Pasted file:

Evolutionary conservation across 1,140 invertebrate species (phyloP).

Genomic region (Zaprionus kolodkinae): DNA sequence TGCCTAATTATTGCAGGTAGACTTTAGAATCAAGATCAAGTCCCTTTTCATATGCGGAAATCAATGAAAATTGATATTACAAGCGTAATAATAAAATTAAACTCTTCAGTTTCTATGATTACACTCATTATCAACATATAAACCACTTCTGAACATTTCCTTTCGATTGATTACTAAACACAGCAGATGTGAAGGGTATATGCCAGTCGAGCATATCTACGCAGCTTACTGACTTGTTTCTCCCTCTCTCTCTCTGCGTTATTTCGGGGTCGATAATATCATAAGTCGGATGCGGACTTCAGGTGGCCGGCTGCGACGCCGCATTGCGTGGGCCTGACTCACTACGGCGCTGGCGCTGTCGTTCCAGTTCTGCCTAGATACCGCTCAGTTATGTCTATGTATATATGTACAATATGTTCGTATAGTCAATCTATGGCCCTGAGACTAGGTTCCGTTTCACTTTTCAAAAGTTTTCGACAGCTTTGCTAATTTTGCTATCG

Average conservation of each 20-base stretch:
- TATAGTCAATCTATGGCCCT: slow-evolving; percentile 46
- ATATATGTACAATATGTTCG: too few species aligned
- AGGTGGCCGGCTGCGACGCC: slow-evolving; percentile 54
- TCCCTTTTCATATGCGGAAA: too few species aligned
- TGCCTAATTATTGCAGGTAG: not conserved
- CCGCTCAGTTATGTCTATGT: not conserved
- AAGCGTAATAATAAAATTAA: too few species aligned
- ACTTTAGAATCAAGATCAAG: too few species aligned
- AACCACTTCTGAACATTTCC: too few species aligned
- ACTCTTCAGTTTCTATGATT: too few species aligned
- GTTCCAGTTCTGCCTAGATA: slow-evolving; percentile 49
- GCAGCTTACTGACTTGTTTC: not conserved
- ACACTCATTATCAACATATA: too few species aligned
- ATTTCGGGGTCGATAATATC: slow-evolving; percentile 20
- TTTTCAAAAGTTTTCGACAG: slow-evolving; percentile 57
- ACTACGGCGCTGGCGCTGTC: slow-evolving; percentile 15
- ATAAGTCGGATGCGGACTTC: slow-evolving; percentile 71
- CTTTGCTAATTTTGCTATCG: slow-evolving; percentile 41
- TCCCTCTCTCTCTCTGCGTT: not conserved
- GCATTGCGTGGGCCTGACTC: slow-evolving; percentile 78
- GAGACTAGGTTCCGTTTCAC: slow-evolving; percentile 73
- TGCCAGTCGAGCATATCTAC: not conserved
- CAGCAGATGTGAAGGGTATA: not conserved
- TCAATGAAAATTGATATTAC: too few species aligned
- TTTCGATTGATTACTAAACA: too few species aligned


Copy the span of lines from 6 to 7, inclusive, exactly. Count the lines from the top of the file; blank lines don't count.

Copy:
- AGGTGGCCGGCTGCGACGCC: slow-evolving; percentile 54
- TCCCTTTTCATATGCGGAAA: too few species aligned